Having read and enjoyed Let's Pretend This Never Happened (A Mostly True Memoir) I knew I wanted to read this follow-up. Furiously Happy deals with a variety of subjects including but not limited to:
- dressing up as a koala to hug a koala and then being told you can't hug a koala
- zombie organs
- how many goats are too many goats
- all the reasons why Texan possums are evil.
This book is a collection of essays, some of which deal with anxiety and depression, some touch upon what it's like to have chronic illness, some of which are just plain random and delightfully weird in content. There were lots of laugh out loud moments for me. Every now and then I would erupt into cackling and the nearest cat would pitch back its ears in protest and look at me like the human scum I was for interrupting a nap. To read Lawson is to see a human side of anxiety and depression which you don't get from textbooks and self-help guides where all the example 'true' stories seem colourless and constructed and based on half-shadow people.
As this review is about something written by Jenny Lawson, I feel that a digression would not only be apt but also a requirement so here's a picture of the bookmark I used while reading Furiously Happy.
Whenever I get a card I like, the front gets cut off and turned into a bookmark. There's lots of blank space on the back for scribbling phrases I like from whatever I'm reading, and noting down the page numbers of the good bits. This bookmark was taken from a Christmas card and I assume the books titles are all made up. The number 42 appears on the bottom right hand corner, and if you can't think why that's a delight to me and worthy of note you need to read some Douglas Adams. There's one book up there that sticks out for me as being wrong. They all seem to have a winter or Christmas tie in except the red one nearly slap bang in the middle, Learn to Speak Pixie. What the hell is that doing there? Did someone mess up and put pixie instead of elf? That would make sense as the whole Father Christmas myth has him presiding over a tireless workforce of elves. But pixies? It's just plain bad research.
Anyway, here's some excerpts from the many page numbers I scribbled on the back of that card. Is this the point where I say 'spoiler alert'? Hard to tell if that's necessary as this isn't a fiction book with an actual continuous story but if you consider a spoiler to be quotes from the book then 'spoiler alert'.
Page xiii - yup, that's the level of entertainment we're dealing with in this book. Even the bits in the pre-numbered section are worth a read. There's a whole analogy paragraph on Bluebeard which includes the line 'you're holding my severed head in your hands'. I imagine that line sorted out the quitters from the committers pretty quickly.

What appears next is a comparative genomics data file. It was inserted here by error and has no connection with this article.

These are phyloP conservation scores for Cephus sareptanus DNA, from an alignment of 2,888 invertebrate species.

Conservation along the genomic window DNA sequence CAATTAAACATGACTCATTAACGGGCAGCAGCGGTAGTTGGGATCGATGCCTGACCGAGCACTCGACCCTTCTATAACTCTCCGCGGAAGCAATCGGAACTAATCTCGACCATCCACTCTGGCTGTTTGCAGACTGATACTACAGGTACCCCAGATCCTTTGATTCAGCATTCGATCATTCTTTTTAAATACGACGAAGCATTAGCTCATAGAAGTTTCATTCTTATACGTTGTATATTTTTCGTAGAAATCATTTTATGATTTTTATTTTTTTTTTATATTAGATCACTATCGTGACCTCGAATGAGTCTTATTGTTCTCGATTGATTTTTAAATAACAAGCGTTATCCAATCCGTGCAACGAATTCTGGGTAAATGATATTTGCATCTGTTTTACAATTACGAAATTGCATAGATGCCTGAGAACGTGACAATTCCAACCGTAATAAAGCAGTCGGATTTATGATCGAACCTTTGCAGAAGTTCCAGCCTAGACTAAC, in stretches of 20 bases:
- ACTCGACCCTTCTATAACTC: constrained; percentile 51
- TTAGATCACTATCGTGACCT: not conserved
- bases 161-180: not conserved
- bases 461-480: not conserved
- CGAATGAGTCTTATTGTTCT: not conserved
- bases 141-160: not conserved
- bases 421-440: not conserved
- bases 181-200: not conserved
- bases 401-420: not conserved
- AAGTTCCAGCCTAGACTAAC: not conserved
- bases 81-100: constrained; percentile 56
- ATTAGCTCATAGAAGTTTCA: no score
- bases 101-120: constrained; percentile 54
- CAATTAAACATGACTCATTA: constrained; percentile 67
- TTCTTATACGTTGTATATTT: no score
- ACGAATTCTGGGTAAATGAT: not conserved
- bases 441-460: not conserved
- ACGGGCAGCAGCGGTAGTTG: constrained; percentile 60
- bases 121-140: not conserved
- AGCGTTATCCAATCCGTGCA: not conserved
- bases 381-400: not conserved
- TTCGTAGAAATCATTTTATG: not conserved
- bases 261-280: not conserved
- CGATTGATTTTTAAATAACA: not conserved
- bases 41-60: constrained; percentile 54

Page 9 - essentially the main feature on this page is the cat with a (still) tinkling cat bell hanging out of its backside and Lawson chasing it with a pair of scissors screaming "LET ME HELP YOU!". That's comedy gold right there. Though not so much for the cat.
Page 74 - 'Because nothing says "welcome" like a surprise umbrella-wielding giraffe head staring at you with laser beams for eyes.'
Page 85 - "So I'm paying to have someone rip off my face and then shame me? It's like this was made for women. COUNT ME IN."
Page 240 - lots of lines on this page but I'll stick to:
'You learn to appreciate the fact that what drives you is very different from what you're told should make you happy'
'It is an amazing gift to be able to recognise that the things that make you the happiest are so much easier to grasp than you thought. There is such freedom in being able to celebrate and appreciate the unique inner moments that recharge you and give you peace and joy.'
There's also a reference to banana Popsicles dipped in Malibu rum on this page which sounds like an EPIC idea! I have the Malibu, and as I suspect banana Popsicles will turn out to be one of those things which is only available to buy in America I've Googled how to make them. If I weren't such a lightweight I'd consider a summer party where people could bring their popsicle and spirit of choice and we could have a rather messy, indecorous evening.
One of the essays on anxiety gave me an added idea for my own toolkit - build a pillow fort and hide in it. Can't find the page reference for that though.
Furiously Happy is both very funny and very sad by turns but it's well worth a read. Good for train travel as the essays are mainly short, perhaps not so good if you have a laugh you are a little conscious of and find hysteria on public transport demeaning. If you are the latter, I doubt this book is for you anyway considering the antics that Lawson gets up to.